Table of Contents
- 1. Executive Summary
- 2. Approvals
- 3. Purpose
- 4. Context
- 5. Outcomes
- 6. Governance Structures and Decision Processes
- Annex A – Planning Table 2015 – 2016
1. Executive Summary
Canada has a longstanding commitment to openness and accountability as a cornerstone of a strong, modern democracy. From the passing of access to information legislation over 30 years ago to current open government and proactive disclosure activities, the Government of Canada has worked to ensure transparency on federal operations to enable Canadians to hold their government accountable. The Government of Canada has firmly established an "open by default" position in its mandatory policy framework by issuing the Directive on Open Government. Furthermore, the commitments included in Canada’s Action Plan on Open Government 2014-16 will further advance the delivery of transparent and accountable programs and services focused on the needs of Canadians.
The Public Health Agency of Canada (the Agency) is a complex, science based organization. As an early adopter of publicly releasing and publishing data and information, the Agency has already started to transform its organizational culture to be “open by default”. In support of the Open Government initiative, the Agency’s release of its data and information resources, as well as its strengthened commitment to openness and transparency in its relationships with the public, will be a significant contributing factor as the Agency strives to Protect and Empower Canadians to improve their health.
This first Open Government Implementation Plan (OGIP) identifies the steps the Agency will initiate, continue or complete in the coming years to maximize the release of government information and data of business value to meet its commitment to fully support the Open Government initiative and related activities.
The benefits of this commitment and support will be realized and observed within the organization as well as by external partners, stakeholders and members of the public. Internally, improved data and information identification will facilitate sharing which will result in improved information management and work efficiencies. Externally, the Agency’s ongoing support for data and information release and openness will provide the public with improved access to health related data, which translates into increased opportunities for participation and innovation in the public health sector.
The Public Health Agency of Canada will review, update and publish the OGIP annually, as per the Directive on Open Government.
Original signed by,
Chief Information Officer
Corporate Services Branch
Public Health Agency of Canada
Original signed by,
Information Management Senior Official
Corporate Services Branch
Public Health Agency of Canada
Original signed by,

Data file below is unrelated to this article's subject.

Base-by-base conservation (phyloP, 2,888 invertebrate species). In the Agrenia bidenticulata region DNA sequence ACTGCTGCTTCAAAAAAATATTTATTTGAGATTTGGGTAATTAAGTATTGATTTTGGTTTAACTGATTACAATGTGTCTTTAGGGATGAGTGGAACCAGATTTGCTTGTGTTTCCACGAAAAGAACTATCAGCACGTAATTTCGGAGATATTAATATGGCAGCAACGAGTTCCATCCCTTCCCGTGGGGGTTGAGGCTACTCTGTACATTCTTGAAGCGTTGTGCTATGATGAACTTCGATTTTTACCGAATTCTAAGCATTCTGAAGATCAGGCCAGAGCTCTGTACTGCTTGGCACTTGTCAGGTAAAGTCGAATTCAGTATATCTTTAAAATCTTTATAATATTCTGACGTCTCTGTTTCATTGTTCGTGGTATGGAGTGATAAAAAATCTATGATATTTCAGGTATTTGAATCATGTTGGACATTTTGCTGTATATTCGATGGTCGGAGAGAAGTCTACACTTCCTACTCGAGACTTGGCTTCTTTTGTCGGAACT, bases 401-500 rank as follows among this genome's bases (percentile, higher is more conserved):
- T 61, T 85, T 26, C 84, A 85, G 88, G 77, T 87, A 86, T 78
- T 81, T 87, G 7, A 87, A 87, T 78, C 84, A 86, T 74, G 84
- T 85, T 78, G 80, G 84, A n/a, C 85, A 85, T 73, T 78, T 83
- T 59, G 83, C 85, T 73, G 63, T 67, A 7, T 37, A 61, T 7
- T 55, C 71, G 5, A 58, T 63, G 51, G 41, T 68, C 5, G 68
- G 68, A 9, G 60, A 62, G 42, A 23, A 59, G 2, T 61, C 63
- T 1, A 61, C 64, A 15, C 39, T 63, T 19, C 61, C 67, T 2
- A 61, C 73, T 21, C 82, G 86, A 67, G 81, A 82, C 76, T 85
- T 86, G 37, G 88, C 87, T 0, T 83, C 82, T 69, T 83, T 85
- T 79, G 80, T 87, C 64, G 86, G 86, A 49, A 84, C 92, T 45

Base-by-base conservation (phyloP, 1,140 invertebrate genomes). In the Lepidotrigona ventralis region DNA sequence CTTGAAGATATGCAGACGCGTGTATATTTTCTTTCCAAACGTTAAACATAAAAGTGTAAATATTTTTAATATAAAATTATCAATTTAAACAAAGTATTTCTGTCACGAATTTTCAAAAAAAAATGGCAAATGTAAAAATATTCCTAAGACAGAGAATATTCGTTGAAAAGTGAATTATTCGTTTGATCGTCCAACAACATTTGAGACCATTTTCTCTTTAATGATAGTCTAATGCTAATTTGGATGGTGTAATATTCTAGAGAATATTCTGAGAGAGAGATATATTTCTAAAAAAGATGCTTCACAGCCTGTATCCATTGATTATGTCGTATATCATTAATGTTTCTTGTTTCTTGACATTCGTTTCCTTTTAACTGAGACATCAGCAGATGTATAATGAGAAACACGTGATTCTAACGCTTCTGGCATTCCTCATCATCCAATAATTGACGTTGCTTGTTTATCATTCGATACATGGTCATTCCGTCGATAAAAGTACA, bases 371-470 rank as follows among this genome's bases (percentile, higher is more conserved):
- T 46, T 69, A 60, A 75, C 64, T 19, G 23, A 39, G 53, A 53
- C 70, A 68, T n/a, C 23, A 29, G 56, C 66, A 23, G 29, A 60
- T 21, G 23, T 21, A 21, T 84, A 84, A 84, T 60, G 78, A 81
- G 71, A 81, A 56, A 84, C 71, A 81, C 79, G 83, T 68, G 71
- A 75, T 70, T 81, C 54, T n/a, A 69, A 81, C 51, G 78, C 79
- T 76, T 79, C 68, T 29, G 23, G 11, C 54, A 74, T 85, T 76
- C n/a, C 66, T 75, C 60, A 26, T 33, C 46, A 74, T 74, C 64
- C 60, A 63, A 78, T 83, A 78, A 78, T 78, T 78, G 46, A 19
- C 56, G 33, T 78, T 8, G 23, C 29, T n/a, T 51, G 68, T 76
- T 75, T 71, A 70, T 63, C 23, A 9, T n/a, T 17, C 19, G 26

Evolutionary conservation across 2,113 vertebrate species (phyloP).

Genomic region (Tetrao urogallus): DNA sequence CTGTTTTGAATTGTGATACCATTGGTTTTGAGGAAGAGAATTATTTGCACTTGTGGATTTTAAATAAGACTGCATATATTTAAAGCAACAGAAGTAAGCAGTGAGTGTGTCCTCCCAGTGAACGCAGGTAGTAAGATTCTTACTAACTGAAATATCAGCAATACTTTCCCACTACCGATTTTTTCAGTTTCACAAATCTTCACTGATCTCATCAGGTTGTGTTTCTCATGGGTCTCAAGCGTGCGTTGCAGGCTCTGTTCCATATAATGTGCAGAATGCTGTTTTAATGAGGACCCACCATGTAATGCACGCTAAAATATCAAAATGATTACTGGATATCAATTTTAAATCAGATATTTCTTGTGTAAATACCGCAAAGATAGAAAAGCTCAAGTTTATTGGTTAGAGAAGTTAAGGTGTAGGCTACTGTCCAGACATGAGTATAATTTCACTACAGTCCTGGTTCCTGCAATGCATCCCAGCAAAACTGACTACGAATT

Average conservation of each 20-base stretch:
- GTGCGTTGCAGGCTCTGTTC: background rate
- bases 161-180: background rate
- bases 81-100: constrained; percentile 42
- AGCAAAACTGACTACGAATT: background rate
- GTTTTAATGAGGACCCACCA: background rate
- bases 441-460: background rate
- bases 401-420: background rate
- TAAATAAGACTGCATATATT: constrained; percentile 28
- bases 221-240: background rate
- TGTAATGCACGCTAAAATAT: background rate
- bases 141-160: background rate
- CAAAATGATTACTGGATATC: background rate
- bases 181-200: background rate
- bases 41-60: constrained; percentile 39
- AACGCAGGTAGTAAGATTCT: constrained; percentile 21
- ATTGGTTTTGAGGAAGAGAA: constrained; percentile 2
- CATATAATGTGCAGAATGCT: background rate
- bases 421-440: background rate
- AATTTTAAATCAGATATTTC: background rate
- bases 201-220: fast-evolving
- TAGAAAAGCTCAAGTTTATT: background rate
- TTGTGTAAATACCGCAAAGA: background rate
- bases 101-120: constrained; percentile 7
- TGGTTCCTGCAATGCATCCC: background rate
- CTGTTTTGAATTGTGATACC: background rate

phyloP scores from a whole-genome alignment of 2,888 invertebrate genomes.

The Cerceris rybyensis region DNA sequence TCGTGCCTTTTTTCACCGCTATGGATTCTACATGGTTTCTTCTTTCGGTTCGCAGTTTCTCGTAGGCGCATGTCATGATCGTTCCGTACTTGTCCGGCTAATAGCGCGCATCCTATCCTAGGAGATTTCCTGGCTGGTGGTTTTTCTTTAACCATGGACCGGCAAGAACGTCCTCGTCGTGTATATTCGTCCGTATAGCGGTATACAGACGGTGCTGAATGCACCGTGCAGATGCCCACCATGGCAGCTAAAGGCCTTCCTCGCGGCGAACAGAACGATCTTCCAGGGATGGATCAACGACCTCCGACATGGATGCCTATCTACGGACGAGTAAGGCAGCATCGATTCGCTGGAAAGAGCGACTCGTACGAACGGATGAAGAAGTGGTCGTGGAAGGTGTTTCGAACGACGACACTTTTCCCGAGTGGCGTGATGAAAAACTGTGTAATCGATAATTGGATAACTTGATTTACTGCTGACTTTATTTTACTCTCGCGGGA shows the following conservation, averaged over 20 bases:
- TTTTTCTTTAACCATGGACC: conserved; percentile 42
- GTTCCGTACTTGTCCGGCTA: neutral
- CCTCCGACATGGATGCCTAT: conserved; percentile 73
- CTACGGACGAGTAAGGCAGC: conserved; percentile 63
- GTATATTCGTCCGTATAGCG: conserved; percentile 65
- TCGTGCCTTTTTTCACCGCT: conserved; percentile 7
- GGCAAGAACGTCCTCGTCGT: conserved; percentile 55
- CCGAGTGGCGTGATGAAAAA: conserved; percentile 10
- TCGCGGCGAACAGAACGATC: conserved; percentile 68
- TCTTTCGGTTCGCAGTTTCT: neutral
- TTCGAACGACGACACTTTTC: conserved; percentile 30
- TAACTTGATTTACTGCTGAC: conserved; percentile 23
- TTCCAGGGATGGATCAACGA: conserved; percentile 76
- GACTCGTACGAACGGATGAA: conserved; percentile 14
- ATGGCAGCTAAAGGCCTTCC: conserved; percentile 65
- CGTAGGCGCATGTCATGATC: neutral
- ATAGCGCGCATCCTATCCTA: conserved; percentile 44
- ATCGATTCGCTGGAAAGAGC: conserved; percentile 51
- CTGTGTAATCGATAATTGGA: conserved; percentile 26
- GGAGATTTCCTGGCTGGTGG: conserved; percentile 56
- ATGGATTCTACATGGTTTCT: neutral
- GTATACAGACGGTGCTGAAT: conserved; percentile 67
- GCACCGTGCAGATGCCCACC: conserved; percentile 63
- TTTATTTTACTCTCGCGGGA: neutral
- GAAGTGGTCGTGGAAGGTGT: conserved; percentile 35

Dr. Gregory Taylor
Chief Public Health Officer
Public Health Agency of Canada
Original signed by,
Public Health Agency of Canada
This document describes the Agency’s plan to complete activities and deliverables aligned to the requirements of the Directive on Open Government, in order to achieve full compliance by the implementation deadline.
The objective of the Directive is to maximize the release of government information and data of business value to support transparency, accountability, citizen engagement, and socio-economic benefits through reuse, subject to applicable restrictions associated with privacy, confidentiality, and security (Directive on Open Government, Section 5.1).
The expected results of the Directive on Open Government (Section 5.2) are that Canadians are able to find and use Government of Canada information and data:
- to support accountability;
- to facilitate value-added analysis;
- to drive socio-economic benefits through reuse; and,
- to support meaningful engagement with their government.
Support to Government of Canada Open Government Activities
The Agency’s support for Open Government activities and initiatives will cultivate and strengthen the collaboration and information/data sharing practices that exist among various program areas of the Agency. Data and information that is identified, inventoried and shared will better serve program area representatives and internal stakeholders. The commitment to the Government of Canada’s Open Government Initiative will allow the Agency to adjust policy development practices and client service activities to possibly include an “open by default” approach. The release of health and public safety related data and information will assist the Agency with its ongoing and existing efforts to be as transparent and as open as possible in its dealings with the Canadian public. Increased transparency and openness will augment the public’s trust in and support for the Agency and the important role it plays in the maintenance and security of public health in Canada and abroad.